The University of Portsmouth has developed an app that help detect fake social media profile; a study is looking into how small doses of food can help treat allergies; AI and space technology will be used to boost biodiversity in Surrey; the obstacles that prevent moths from migrating north have been detected and the University of Oxford has developed a framework for reporting when AI is used in healthcare.
App to detect fake social media profiles developed
A new app allowing users of social media and professional networking sites to better identify the hallmarks of fake profiles used by foreign spies and other malicious actors has been developed by the University of Portsmouth.
Estimates based on the University of Portsmouth’s research findings suggest that around 16.8m LinkedIn users may have accepted unknown contacts, with 1.6m of them working in industries classified as sensitive.
Study aims shake up allergy treatment market
A new study led by the University of Southampton aims to prove that commonly available peanut and milk products taken under medical supervision can be used as a treatment for people living with food allergies.
The three-year oral immunotherapy (OIT) trial will be the first major study funded by The Natasha Allergy Research Foundation, the charity set up by the parents of Natasha Ednan-Laperouse who died aged 15 from a severe food allergic reaction.
Surrey project aimed at boosting biodiversity through space and AI gains funding
A Surrey-based project to boost biodiversity though AI and space technology has won £1.25m of funding.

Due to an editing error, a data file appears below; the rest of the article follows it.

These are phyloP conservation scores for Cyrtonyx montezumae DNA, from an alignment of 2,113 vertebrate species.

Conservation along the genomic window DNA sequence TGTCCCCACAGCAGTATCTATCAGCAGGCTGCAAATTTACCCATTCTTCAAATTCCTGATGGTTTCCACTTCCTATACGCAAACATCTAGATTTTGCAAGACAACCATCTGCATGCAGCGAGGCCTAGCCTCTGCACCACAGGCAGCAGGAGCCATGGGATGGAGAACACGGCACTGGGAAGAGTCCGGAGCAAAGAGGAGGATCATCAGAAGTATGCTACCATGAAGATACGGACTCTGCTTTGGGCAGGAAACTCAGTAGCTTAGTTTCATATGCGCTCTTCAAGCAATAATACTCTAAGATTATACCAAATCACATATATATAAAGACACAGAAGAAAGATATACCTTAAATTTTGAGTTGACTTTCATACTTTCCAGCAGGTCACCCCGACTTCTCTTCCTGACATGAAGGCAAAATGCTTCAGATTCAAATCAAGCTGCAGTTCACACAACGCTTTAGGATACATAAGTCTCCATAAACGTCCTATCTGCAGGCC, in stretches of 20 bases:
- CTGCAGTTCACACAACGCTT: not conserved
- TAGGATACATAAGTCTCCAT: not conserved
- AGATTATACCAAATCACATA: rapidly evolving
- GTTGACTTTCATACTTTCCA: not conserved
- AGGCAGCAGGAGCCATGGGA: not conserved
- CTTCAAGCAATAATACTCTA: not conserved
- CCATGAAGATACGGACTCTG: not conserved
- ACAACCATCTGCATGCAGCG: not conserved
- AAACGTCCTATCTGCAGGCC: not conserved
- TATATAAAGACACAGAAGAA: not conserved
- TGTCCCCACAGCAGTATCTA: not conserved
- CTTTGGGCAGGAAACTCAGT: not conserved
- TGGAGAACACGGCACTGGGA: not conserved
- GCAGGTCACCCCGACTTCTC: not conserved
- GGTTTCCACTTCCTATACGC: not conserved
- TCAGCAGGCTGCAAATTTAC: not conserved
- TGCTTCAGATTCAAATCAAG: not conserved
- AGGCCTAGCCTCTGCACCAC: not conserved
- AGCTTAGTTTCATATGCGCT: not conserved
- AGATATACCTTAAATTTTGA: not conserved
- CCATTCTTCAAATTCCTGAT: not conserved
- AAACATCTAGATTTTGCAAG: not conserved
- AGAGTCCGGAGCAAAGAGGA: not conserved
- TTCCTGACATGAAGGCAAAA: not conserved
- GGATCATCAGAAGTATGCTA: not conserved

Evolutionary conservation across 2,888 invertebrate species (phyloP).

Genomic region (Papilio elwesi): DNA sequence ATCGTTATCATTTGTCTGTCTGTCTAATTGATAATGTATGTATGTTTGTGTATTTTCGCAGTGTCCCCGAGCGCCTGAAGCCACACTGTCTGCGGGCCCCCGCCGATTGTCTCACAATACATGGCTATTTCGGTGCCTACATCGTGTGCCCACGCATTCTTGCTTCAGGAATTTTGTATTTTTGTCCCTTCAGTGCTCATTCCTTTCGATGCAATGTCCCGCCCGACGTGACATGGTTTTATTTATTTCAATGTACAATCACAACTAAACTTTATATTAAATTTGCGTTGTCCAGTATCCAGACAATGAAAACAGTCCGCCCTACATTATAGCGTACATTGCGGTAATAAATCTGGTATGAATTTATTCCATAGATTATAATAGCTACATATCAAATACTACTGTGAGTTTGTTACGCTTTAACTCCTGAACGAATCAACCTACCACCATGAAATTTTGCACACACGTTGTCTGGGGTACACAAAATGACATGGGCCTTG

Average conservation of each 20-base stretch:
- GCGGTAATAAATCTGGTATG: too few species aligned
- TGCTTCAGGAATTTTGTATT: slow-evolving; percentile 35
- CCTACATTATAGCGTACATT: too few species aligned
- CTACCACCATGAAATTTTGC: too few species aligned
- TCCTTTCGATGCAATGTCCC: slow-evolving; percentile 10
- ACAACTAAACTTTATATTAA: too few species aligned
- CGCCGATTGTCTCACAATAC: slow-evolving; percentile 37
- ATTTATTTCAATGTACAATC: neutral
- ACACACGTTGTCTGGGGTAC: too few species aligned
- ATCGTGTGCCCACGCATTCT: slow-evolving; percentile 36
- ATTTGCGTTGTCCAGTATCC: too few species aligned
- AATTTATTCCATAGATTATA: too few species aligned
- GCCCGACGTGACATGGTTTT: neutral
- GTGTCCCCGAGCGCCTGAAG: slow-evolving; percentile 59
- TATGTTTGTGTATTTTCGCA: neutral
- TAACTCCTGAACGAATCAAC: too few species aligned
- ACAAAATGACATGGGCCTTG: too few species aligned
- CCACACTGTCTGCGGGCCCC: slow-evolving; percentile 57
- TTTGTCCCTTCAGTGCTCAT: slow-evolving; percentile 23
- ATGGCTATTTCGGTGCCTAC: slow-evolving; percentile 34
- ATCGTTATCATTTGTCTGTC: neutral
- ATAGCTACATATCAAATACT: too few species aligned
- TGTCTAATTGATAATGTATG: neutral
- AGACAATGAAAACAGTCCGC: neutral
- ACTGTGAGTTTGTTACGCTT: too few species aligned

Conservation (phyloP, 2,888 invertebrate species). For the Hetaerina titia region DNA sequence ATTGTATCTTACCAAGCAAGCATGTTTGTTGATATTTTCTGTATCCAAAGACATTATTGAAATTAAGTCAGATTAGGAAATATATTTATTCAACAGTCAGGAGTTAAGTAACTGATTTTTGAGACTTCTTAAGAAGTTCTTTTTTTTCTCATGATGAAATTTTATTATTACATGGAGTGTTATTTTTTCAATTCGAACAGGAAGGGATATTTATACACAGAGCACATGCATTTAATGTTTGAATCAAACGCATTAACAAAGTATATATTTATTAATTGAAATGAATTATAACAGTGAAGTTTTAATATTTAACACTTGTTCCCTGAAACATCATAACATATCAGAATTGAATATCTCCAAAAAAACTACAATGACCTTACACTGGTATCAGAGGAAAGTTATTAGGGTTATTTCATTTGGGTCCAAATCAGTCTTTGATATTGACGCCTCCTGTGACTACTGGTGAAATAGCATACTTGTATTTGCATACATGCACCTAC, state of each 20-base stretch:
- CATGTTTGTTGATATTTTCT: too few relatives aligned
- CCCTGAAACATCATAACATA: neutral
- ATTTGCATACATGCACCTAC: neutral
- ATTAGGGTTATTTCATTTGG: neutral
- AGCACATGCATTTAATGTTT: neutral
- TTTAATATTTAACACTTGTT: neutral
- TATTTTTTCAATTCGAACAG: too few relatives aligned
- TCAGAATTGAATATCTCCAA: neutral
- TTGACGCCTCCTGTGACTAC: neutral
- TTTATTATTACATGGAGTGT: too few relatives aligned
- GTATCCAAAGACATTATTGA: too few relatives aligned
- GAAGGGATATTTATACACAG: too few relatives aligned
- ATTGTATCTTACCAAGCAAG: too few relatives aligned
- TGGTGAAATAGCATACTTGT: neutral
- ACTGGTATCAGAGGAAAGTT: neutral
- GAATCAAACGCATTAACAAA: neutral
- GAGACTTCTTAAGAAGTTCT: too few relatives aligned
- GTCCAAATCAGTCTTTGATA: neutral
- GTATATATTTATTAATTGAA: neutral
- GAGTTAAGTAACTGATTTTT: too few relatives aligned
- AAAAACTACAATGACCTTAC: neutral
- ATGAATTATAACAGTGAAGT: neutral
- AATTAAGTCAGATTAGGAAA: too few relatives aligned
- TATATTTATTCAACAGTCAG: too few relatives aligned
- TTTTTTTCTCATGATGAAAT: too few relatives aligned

The three-year project ‘Space 4 Nature’ will see the University of Surrey and the Surrey Wildlife Trust working in partnership with Buglife and the Painshill Park Trust.
The team will enlist the help of the public to inform their work in the newly emerging field of Earth Observation – combining satellite technology and artificial intelligence – to monitor and improve nature restoration work.
Helping hand for migrating moths
Moths struggling to move north to adapt to climate change in the UK could be assisted by pinpointing areas where habitat restoration can give them a smoother journey via a "moth motorway".
New research by the University of Reading, University of Liverpool, Rothamsted Research, Butterfly Conservation and the combined real data gathered by volunteers with new computer simulations for the first time to predict the movement of different moth species in a changing climate.
These predictions revealed that farmland and suburban moths, which are crucial for both pollination and as food to support birds and bats, struggled to move across landscapes. It helped the scientists identify landscape features, such as rugged hills, that seemed to slow their movements.
Oxford progresses framework for AI use in public-facing healthcare
Researchers from Oxford have led the development of a new guideline, DECIDE-AI, which aims to improve the reporting of research on AI systems when they are used for the first time in real clinical settings by doctors treating actual patients. It was developed based on opinions and feedback from over 150 experts across 18 countries, including computer scientists, clinicians, ethicists, patient representatives, and entrepreneurs.